IIT Bombay makes analog device that mimics neurons

“The energy efficiency in biology partly lies in the neurons’ ability to code information as tiny ‘voltage spike’ rather than binary values expressed as high and low voltages,” says Udayan Ganguly (second from right).  

Manufacturing a brain-like chip made of artificially fabricated neurons is one aim of scientists working in the field of artificial intelligence. There have been some attempts to make this happen. Recently, a team comprising researchers from IIT Bombay and IIT Gandhinagar has succeeded in fabricating an artificial neuron. The work is published in the journal Scientific Reports.

This silicon neuron is an analog device that mimics the biological neuron in that it fires a spiky signal when it detects simultaneously occurring inputs from outside. The team tested the neuron by checking whether a network of such neurons can perform select classification tasks. One task it succeeded in was to distinguish between different species of the iris flower – Iris sentosa, Iris virginica and Iris versicolor. The other, more significant, was that it could classify benign and malignant cancers.

LIF neuron

The schematic of the neuron is as follows: Two so-called pre-neuron drivers are connected to the external circuit, and these feed into two electronic “synapses.” These synapses convert the voltage spikes into smooth current variations and feed it into the Leaky Integrate and Fire neuron (LIF neuron) as it is named. In the neuron, the inputs from two synapses are added up by means of a capacitor circuit. As is the nature of the capacitor, when the added current reaches a threshold, the capacitor discharges, giving a means of resetting the current value.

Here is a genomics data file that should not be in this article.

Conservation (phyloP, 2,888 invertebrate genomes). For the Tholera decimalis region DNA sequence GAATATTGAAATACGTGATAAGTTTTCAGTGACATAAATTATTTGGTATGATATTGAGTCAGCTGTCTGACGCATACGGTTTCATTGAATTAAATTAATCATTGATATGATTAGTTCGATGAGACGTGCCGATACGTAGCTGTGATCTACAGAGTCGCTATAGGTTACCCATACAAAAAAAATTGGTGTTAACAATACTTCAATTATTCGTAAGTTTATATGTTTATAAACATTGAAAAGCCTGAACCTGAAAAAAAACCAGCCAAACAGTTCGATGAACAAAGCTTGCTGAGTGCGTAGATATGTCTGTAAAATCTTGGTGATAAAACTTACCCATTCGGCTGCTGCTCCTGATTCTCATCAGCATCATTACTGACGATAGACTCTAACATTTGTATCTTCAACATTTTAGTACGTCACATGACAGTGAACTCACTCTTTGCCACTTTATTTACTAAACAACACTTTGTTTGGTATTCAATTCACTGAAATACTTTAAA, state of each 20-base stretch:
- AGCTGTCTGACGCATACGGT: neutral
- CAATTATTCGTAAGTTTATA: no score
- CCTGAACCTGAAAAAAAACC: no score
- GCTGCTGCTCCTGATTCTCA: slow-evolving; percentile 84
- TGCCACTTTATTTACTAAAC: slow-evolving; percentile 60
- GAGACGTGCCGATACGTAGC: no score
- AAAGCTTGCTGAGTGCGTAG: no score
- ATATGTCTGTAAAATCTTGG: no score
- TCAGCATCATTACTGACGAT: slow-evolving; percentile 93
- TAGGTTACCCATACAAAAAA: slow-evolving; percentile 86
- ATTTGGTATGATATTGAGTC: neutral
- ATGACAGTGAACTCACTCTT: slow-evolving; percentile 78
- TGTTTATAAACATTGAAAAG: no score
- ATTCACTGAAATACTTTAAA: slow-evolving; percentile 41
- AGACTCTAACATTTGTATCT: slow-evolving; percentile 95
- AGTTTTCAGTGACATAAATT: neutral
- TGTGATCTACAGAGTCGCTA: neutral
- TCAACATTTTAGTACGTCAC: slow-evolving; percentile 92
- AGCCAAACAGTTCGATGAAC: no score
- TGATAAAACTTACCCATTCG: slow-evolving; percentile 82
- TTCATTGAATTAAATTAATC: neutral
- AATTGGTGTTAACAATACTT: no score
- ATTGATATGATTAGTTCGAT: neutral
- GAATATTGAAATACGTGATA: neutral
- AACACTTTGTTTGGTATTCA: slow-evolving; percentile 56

This signal is fed to the “post-neuron driver” which fires when the total current is above a certain value. That is, it fires not at points corresponding to inputs from single synapses, but at points corresponding to signals from both synapses only. This is like how the biological neuron behaves – it ignores isolated inputs and fires when there are simultaneous inputs from many synapses. Like the biological neuron, after firing, it is reset to zero.

“We have only demonstrated the capability of several unit devices [SOI MOSFET] as an efficient analogue to the biological neuron. The challenge remains in the demonstration of complete neural network in hardware where many such neurons will be interconnected and perform some meaningful tasks,” says Sangya Dutta a graduate student at the Electrical Engineering Department of IIT Bombay and first author of the paper.

Today, popular search engines are able to recognise voice and images using software implemented on traditional digital server farms that guzzle energy. Comparing this with the device they have developed, Udayan Ganguly of the Electrical Engineering Department of IIT Bombay, in whose lab this research was done, says: “The energy efficiency in biology partly lies in the neurons’ ability to code information as tiny ‘voltage spike’ rather than digital ‘1’ or ‘0’ expressed as high and low voltages. Our silicon-based neuron enables AI tasks with improved energy efficiency compared with digital implementation.”

This article is closed for comments.
Please Email the Editor

Printable version | Apr 11, 2021 7:48:42 AM |

Next Story